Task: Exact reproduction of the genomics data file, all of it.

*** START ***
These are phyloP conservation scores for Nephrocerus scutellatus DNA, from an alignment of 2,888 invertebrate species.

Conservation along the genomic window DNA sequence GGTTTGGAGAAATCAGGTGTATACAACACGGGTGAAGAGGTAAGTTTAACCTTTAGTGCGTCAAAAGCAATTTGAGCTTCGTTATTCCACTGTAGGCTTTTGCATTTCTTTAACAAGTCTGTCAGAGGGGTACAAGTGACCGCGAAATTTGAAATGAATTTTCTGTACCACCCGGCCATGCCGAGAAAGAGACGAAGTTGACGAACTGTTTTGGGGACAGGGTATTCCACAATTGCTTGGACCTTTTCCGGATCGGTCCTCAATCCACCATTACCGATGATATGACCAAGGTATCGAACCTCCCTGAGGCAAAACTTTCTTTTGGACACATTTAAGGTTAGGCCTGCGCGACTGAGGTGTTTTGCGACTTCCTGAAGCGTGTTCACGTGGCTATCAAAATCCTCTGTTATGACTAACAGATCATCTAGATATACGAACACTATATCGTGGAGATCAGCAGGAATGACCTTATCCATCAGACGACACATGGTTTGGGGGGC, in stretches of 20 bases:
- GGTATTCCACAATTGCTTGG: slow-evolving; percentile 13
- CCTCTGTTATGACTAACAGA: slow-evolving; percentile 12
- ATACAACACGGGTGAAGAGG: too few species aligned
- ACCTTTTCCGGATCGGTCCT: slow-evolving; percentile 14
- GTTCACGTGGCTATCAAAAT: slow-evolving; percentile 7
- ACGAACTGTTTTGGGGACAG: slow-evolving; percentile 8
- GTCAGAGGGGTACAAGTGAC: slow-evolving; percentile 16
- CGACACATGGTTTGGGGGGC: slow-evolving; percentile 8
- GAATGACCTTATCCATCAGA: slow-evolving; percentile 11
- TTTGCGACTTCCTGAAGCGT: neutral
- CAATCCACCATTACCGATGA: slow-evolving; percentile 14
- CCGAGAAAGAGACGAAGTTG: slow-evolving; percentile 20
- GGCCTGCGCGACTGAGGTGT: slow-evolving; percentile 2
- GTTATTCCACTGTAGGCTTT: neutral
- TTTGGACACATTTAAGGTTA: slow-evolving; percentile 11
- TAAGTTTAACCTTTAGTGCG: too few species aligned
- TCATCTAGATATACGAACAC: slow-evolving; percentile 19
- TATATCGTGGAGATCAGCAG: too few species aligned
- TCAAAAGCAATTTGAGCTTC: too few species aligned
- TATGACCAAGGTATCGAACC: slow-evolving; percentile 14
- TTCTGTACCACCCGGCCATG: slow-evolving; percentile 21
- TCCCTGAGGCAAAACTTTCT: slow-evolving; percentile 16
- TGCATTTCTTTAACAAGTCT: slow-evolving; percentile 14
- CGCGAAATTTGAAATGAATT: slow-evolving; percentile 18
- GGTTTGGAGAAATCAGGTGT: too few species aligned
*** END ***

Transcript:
These are phyloP conservation scores for Nephrocerus scutellatus DNA, from an alignment of 2,888 invertebrate species.

Conservation along the genomic window DNA sequence GGTTTGGAGAAATCAGGTGTATACAACACGGGTGAAGAGGTAAGTTTAACCTTTAGTGCGTCAAAAGCAATTTGAGCTTCGTTATTCCACTGTAGGCTTTTGCATTTCTTTAACAAGTCTGTCAGAGGGGTACAAGTGACCGCGAAATTTGAAATGAATTTTCTGTACCACCCGGCCATGCCGAGAAAGAGACGAAGTTGACGAACTGTTTTGGGGACAGGGTATTCCACAATTGCTTGGACCTTTTCCGGATCGGTCCTCAATCCACCATTACCGATGATATGACCAAGGTATCGAACCTCCCTGAGGCAAAACTTTCTTTTGGACACATTTAAGGTTAGGCCTGCGCGACTGAGGTGTTTTGCGACTTCCTGAAGCGTGTTCACGTGGCTATCAAAATCCTCTGTTATGACTAACAGATCATCTAGATATACGAACACTATATCGTGGAGATCAGCAGGAATGACCTTATCCATCAGACGACACATGGTTTGGGGGGC, in stretches of 20 bases:
- GGTATTCCACAATTGCTTGG: slow-evolving; percentile 13
- CCTCTGTTATGACTAACAGA: slow-evolving; percentile 12
- ATACAACACGGGTGAAGAGG: too few species aligned
- ACCTTTTCCGGATCGGTCCT: slow-evolving; percentile 14
- GTTCACGTGGCTATCAAAAT: slow-evolving; percentile 7
- ACGAACTGTTTTGGGGACAG: slow-evolving; percentile 8
- GTCAGAGGGGTACAAGTGAC: slow-evolving; percentile 16
- CGACACATGGTTTGGGGGGC: slow-evolving; percentile 8
- GAATGACCTTATCCATCAGA: slow-evolving; percentile 11
- TTTGCGACTTCCTGAAGCGT: neutral
- CAATCCACCATTACCGATGA: slow-evolving; percentile 14
- CCGAGAAAGAGACGAAGTTG: slow-evolving; percentile 20
- GGCCTGCGCGACTGAGGTGT: slow-evolving; percentile 2
- GTTATTCCACTGTAGGCTTT: neutral
- TTTGGACACATTTAAGGTTA: slow-evolving; percentile 11
- TAAGTTTAACCTTTAGTGCG: too few species aligned
- TCATCTAGATATACGAACAC: slow-evolving; percentile 19
- TATATCGTGGAGATCAGCAG: too few species aligned
- TCAAAAGCAATTTGAGCTTC: too few species aligned
- TATGACCAAGGTATCGAACC: slow-evolving; percentile 14
- TTCTGTACCACCCGGCCATG: slow-evolving; percentile 21
- TCCCTGAGGCAAAACTTTCT: slow-evolving; percentile 16
- TGCATTTCTTTAACAAGTCT: slow-evolving; percentile 14
- CGCGAAATTTGAAATGAATT: slow-evolving; percentile 18
- GGTTTGGAGAAATCAGGTGT: too few species aligned